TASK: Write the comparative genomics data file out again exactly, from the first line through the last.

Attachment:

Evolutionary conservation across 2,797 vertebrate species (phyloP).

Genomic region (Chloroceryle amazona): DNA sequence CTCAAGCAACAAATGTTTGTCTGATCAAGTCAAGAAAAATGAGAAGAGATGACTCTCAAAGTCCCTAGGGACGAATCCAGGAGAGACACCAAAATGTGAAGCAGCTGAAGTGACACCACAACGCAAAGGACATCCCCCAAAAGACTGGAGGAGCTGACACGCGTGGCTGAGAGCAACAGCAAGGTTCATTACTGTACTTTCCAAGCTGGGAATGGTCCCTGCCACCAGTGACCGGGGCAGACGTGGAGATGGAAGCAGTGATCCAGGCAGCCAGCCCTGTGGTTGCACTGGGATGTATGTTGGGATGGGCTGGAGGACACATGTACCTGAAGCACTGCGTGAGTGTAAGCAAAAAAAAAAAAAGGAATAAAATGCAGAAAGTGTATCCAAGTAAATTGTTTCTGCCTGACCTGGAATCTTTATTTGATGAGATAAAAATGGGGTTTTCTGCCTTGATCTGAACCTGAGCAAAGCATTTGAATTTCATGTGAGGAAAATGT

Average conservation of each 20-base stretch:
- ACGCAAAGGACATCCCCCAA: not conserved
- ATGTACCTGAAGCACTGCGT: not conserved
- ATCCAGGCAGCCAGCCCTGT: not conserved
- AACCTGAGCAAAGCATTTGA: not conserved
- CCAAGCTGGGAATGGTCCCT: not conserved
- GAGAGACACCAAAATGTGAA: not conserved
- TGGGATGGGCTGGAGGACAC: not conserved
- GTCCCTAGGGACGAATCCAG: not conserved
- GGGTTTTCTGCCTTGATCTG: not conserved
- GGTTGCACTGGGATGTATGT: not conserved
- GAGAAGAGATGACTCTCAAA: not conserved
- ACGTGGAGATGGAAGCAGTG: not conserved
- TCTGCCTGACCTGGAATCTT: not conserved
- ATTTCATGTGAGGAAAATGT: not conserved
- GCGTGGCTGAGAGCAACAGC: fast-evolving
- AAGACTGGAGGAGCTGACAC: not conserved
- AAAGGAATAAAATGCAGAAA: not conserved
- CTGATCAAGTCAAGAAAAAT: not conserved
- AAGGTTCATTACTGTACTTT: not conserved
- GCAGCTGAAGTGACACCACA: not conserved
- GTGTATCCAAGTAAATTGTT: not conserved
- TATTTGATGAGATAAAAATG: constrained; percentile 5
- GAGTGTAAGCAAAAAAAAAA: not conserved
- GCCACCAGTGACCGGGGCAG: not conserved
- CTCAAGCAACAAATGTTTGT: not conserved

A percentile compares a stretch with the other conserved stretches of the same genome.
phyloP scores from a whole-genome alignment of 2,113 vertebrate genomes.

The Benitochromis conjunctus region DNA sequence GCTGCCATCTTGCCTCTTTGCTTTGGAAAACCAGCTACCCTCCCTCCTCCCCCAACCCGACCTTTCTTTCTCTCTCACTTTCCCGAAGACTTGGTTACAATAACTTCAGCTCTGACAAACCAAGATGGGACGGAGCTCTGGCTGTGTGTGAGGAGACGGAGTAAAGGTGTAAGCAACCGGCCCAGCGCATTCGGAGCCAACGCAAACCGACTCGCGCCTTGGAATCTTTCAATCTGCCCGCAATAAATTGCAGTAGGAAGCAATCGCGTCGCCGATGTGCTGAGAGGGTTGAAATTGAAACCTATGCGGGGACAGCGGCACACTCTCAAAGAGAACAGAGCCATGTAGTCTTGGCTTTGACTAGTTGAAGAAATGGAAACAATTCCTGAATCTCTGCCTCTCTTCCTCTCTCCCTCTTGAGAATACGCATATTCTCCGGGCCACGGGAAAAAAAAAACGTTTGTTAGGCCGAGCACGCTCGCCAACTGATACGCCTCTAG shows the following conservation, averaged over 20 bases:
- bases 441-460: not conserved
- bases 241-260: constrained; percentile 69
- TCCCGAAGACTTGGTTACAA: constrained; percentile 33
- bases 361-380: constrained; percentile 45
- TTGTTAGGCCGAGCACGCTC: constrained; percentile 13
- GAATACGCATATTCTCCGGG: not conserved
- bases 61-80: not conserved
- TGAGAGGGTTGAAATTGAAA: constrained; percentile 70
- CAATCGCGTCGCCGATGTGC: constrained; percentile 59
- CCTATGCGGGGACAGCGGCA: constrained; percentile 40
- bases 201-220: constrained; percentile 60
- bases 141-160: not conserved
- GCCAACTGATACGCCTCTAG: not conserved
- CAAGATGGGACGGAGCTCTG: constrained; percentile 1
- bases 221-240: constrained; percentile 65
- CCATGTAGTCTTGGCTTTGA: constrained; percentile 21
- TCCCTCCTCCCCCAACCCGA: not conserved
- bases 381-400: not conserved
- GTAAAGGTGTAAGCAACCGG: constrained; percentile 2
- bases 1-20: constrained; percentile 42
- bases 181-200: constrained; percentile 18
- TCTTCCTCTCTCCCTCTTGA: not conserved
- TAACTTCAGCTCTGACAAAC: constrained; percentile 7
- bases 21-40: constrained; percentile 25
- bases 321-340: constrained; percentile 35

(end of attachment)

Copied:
Evolutionary conservation across 2,797 vertebrate species (phyloP).

Genomic region (Chloroceryle amazona): DNA sequence CTCAAGCAACAAATGTTTGTCTGATCAAGTCAAGAAAAATGAGAAGAGATGACTCTCAAAGTCCCTAGGGACGAATCCAGGAGAGACACCAAAATGTGAAGCAGCTGAAGTGACACCACAACGCAAAGGACATCCCCCAAAAGACTGGAGGAGCTGACACGCGTGGCTGAGAGCAACAGCAAGGTTCATTACTGTACTTTCCAAGCTGGGAATGGTCCCTGCCACCAGTGACCGGGGCAGACGTGGAGATGGAAGCAGTGATCCAGGCAGCCAGCCCTGTGGTTGCACTGGGATGTATGTTGGGATGGGCTGGAGGACACATGTACCTGAAGCACTGCGTGAGTGTAAGCAAAAAAAAAAAAAGGAATAAAATGCAGAAAGTGTATCCAAGTAAATTGTTTCTGCCTGACCTGGAATCTTTATTTGATGAGATAAAAATGGGGTTTTCTGCCTTGATCTGAACCTGAGCAAAGCATTTGAATTTCATGTGAGGAAAATGT

Average conservation of each 20-base stretch:
- ACGCAAAGGACATCCCCCAA: not conserved
- ATGTACCTGAAGCACTGCGT: not conserved
- ATCCAGGCAGCCAGCCCTGT: not conserved
- AACCTGAGCAAAGCATTTGA: not conserved
- CCAAGCTGGGAATGGTCCCT: not conserved
- GAGAGACACCAAAATGTGAA: not conserved
- TGGGATGGGCTGGAGGACAC: not conserved
- GTCCCTAGGGACGAATCCAG: not conserved
- GGGTTTTCTGCCTTGATCTG: not conserved
- GGTTGCACTGGGATGTATGT: not conserved
- GAGAAGAGATGACTCTCAAA: not conserved
- ACGTGGAGATGGAAGCAGTG: not conserved
- TCTGCCTGACCTGGAATCTT: not conserved
- ATTTCATGTGAGGAAAATGT: not conserved
- GCGTGGCTGAGAGCAACAGC: fast-evolving
- AAGACTGGAGGAGCTGACAC: not conserved
- AAAGGAATAAAATGCAGAAA: not conserved
- CTGATCAAGTCAAGAAAAAT: not conserved
- AAGGTTCATTACTGTACTTT: not conserved
- GCAGCTGAAGTGACACCACA: not conserved
- GTGTATCCAAGTAAATTGTT: not conserved
- TATTTGATGAGATAAAAATG: constrained; percentile 5
- GAGTGTAAGCAAAAAAAAAA: not conserved
- GCCACCAGTGACCGGGGCAG: not conserved
- CTCAAGCAACAAATGTTTGT: not conserved

A percentile compares a stretch with the other conserved stretches of the same genome.
phyloP scores from a whole-genome alignment of 2,113 vertebrate genomes.

The Benitochromis conjunctus region DNA sequence GCTGCCATCTTGCCTCTTTGCTTTGGAAAACCAGCTACCCTCCCTCCTCCCCCAACCCGACCTTTCTTTCTCTCTCACTTTCCCGAAGACTTGGTTACAATAACTTCAGCTCTGACAAACCAAGATGGGACGGAGCTCTGGCTGTGTGTGAGGAGACGGAGTAAAGGTGTAAGCAACCGGCCCAGCGCATTCGGAGCCAACGCAAACCGACTCGCGCCTTGGAATCTTTCAATCTGCCCGCAATAAATTGCAGTAGGAAGCAATCGCGTCGCCGATGTGCTGAGAGGGTTGAAATTGAAACCTATGCGGGGACAGCGGCACACTCTCAAAGAGAACAGAGCCATGTAGTCTTGGCTTTGACTAGTTGAAGAAATGGAAACAATTCCTGAATCTCTGCCTCTCTTCCTCTCTCCCTCTTGAGAATACGCATATTCTCCGGGCCACGGGAAAAAAAAAACGTTTGTTAGGCCGAGCACGCTCGCCAACTGATACGCCTCTAG shows the following conservation, averaged over 20 bases:
- bases 441-460: not conserved
- bases 241-260: constrained; percentile 69
- TCCCGAAGACTTGGTTACAA: constrained; percentile 33
- bases 361-380: constrained; percentile 45
- TTGTTAGGCCGAGCACGCTC: constrained; percentile 13
- GAATACGCATATTCTCCGGG: not conserved
- bases 61-80: not conserved
- TGAGAGGGTTGAAATTGAAA: constrained; percentile 70
- CAATCGCGTCGCCGATGTGC: constrained; percentile 59
- CCTATGCGGGGACAGCGGCA: constrained; percentile 40
- bases 201-220: constrained; percentile 60
- bases 141-160: not conserved
- GCCAACTGATACGCCTCTAG: not conserved
- CAAGATGGGACGGAGCTCTG: constrained; percentile 1
- bases 221-240: constrained; percentile 65
- CCATGTAGTCTTGGCTTTGA: constrained; percentile 21
- TCCCTCCTCCCCCAACCCGA: not conserved
- bases 381-400: not conserved
- GTAAAGGTGTAAGCAACCGG: constrained; percentile 2
- bases 1-20: constrained; percentile 42
- bases 181-200: constrained; percentile 18
- TCTTCCTCTCTCCCTCTTGA: not conserved
- TAACTTCAGCTCTGACAAAC: constrained; percentile 7
- bases 21-40: constrained; percentile 25
- bases 321-340: constrained; percentile 35